J. K. Wickiser Lab

Archive for the ‘Review Paper’ Category

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Top 7 papers in Molecular Biology from F1000

Monday, September 12, 2011

Here are the top 7 papers in Molecular Biology ranked by F1000. Roger Tsien keeps hitting them out of the park. Cool stuff.

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Gene regulatory network inference: data integration in dynamic models-a review.

Wednesday, September 7, 2011

This review documents advances in the construction of Gene Regulatory Networks.

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Applying Social Network Analysis to Protein Conformations

Thursday, September 1, 2011

Here’s a paper detailing some advances in social network analysis and protein conformations:

Abstract at PNAS

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Challenges of developing universal vaccines

Wednesday, August 24, 2011

I’ll go to my grave wishing I knew more about immunology. I tend to get lost in the acronyms but here’s a very readable review where the author discusses the challenges in developing universal vaccines.

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Interactome networks and human disease.

Saturday, August 20, 2011

Here is an interesting review in of
this review paper dealing with networks and disease

“I find this review very timely because it goes well beyond summarizing the contribution of network theory to the development of systems biology, providing new proposals on how the different types of interactome networks can be exploited in basic research and to support novel diagnostic and therapeutic approaches.

Vidal, Cusick and Barabási elegantly revisit the importance of the genotype-phenotype relationship in understanding of human diseases, suggesting that the link between biological network properties and their perturbations is important for the determination of disease phenotypes including genetic disorders, multifactorial diseases and malignancies. In this context, cells are considered as intricate networks of interactions between molecules: nucleic acids, proteins, lipids and sugars. Reporting examples from model organisms (Drosophila, yeast, Caenorhabditis elegans, Arabidopsis) and also from human studies, Vidal and colleagues further discuss how metabolic, protein-protein interaction and gene regulation networks, composed of physical interactions between macromolecules, can provide a scaffold, on top of which additional layers of complex functional links can be added, to finely describe any biological system in both structural and functional terms. These additional layers include: i) transcriptional profiling networks obtained using next-generation sequencing technologies; ii) phenotypic profiling networks derived from RNA interference studies, designed to perturb a wide range of genes or through targeted inactivation of kinases/phosphatases {1}, followed by phenotyping; iii) combining protein-protein interaction maps with transcript expression profiles, in order to find eventual functional correlations; or iv) systematic mapping of genetic interactions.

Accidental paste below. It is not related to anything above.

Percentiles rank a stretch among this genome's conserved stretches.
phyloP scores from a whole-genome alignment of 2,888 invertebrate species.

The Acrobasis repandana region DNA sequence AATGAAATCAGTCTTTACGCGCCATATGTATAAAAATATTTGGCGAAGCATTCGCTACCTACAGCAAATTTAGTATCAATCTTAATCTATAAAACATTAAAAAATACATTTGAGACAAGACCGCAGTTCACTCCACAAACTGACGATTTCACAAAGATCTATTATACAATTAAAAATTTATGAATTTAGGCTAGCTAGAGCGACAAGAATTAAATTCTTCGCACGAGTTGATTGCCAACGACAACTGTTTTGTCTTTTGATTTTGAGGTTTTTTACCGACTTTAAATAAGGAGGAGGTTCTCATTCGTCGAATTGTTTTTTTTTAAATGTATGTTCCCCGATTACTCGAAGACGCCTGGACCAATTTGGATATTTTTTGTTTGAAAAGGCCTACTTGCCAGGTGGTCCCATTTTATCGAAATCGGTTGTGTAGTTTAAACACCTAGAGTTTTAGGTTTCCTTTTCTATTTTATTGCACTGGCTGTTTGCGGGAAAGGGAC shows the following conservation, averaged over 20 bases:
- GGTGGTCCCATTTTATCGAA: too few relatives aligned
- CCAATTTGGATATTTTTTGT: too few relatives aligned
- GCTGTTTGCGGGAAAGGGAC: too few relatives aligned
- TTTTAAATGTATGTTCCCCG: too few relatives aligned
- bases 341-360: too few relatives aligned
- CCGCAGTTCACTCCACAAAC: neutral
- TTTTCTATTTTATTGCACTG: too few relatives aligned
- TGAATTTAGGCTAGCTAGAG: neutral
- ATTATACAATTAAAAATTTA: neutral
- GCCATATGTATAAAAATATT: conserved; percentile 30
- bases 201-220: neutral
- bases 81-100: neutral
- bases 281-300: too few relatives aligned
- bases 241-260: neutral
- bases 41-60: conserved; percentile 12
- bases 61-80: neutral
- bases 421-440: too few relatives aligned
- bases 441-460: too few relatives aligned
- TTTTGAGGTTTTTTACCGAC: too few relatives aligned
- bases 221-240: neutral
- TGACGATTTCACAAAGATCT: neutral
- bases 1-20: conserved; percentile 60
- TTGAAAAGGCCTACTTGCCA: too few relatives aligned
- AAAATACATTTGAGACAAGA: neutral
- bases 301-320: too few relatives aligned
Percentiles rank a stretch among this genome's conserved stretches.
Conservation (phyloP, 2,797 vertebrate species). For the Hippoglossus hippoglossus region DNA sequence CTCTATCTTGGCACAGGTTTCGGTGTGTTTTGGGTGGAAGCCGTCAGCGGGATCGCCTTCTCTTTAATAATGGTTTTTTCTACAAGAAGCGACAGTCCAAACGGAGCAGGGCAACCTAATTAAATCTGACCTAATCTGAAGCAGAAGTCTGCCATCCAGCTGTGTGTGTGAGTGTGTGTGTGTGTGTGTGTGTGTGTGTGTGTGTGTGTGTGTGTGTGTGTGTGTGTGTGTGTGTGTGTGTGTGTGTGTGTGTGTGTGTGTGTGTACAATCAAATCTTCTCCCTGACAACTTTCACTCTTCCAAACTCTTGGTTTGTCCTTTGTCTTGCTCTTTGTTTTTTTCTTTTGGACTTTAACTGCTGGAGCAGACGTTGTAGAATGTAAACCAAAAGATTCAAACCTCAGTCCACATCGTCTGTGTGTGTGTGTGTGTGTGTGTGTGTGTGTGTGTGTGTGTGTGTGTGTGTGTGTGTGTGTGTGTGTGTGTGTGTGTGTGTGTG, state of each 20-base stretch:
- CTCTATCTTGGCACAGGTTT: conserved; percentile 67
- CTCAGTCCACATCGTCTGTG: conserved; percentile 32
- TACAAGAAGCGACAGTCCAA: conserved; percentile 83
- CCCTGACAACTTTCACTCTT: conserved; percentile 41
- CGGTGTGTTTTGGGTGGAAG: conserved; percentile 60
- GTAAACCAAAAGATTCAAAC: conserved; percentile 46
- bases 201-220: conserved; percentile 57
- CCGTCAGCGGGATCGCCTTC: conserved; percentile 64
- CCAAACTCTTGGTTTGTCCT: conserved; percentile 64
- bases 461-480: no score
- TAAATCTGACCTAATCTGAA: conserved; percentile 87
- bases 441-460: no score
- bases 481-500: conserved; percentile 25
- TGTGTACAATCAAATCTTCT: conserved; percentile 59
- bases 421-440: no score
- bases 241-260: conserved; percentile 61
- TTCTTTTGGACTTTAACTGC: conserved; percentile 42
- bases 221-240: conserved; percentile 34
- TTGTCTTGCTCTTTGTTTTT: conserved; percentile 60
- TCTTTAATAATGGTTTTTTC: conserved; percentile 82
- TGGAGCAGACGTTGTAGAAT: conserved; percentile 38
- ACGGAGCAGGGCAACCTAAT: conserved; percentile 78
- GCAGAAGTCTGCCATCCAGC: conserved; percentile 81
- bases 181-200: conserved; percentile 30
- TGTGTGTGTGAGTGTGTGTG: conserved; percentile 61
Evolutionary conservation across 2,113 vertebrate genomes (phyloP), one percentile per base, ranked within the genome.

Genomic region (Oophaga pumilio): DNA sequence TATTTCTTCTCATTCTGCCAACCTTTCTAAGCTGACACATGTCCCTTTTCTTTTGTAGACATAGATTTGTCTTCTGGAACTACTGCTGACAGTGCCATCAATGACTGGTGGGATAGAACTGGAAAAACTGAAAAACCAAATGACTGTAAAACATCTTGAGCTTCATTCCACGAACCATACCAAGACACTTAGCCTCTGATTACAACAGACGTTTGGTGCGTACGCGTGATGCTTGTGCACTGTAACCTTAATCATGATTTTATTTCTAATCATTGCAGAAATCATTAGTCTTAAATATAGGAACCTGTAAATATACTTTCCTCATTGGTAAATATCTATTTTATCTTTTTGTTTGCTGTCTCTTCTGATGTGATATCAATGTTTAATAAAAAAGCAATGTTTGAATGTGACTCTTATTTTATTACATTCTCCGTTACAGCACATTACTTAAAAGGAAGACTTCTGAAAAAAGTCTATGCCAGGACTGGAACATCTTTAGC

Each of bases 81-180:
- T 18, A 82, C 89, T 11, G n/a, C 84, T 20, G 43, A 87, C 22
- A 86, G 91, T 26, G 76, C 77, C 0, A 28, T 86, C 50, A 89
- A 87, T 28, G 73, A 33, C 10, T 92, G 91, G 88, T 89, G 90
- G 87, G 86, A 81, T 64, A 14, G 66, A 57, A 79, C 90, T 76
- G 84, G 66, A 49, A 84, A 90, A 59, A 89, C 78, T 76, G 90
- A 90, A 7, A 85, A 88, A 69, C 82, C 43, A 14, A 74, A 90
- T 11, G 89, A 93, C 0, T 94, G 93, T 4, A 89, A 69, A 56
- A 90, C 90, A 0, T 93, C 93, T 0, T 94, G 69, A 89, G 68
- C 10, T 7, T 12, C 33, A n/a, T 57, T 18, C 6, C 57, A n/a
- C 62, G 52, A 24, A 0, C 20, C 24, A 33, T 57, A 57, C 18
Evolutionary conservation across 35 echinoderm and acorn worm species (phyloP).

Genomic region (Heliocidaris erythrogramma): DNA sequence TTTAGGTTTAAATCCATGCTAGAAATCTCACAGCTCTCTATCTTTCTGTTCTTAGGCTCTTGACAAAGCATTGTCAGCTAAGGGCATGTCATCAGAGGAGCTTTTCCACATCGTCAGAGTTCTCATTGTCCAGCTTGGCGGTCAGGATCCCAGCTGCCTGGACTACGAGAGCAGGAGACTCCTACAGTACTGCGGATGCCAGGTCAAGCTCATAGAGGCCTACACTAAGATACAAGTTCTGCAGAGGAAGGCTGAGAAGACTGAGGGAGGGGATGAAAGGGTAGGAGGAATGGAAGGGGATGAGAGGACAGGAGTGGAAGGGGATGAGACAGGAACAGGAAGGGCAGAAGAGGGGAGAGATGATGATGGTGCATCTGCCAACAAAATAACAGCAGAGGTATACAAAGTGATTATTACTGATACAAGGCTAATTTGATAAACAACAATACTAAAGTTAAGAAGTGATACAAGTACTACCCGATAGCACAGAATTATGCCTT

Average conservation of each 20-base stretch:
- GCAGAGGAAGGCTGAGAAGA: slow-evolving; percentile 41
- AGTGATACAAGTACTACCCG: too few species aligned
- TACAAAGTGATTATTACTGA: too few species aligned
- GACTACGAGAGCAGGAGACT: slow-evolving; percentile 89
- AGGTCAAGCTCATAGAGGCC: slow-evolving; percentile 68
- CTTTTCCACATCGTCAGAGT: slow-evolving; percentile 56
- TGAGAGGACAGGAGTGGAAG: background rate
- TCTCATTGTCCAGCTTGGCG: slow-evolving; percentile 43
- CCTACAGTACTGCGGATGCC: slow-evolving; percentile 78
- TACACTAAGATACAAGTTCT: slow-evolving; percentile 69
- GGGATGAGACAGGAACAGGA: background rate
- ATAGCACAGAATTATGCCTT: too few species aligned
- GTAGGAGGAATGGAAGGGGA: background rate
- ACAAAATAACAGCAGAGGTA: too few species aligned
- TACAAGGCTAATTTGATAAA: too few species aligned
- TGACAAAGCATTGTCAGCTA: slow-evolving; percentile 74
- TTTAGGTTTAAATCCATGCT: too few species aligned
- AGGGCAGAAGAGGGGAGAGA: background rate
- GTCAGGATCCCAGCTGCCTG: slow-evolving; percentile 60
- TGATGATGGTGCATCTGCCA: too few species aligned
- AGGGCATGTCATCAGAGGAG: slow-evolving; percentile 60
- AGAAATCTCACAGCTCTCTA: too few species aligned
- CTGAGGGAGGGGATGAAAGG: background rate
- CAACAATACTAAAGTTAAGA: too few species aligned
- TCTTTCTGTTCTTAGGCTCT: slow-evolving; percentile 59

A major property of complex biological networks, found in all organisms from yeast to humans, is that they are not wired randomly, as it was originally thought, but they display a scale-free topology in which most network nodes have few interactions, whereas they coexist with highly connected nodes, the hubs, which are the network holders. By discussing how hubs, recurrent motifs and modules function in biological networks, and are perturbed in disease states, the authors provide an intuitive and operational graphical representation of the link with human diseases such as cancer or viral infections. Definition of these complex interactomes and identification of their key nodes opens the way to a deeper understanding of multifactorial human disorders, such as cardiovascular, metabolic and respiratory diseases, and to the identification of new disease-associated targets of diagnostic and therapeutic interest.

References:
{1} Bodenmiller et al. Sci Signal 2010, 3:rs4 [PMID:21177495].
Competing interests: None declared”

Cite this evaluation:
Vinciguerra M, Auffray C: “I find this review very timely because it goes well beyond summarizing the contribution of…” Evaluation of: [Vidal M et al. Interactome networks and human disease. Cell. 2011 Mar 18; 144(6):986-98; doi: 10.1016/j.cell.2011.02.016]. Faculty of 1000, 04 Apr 2011. F1000.com/9351956

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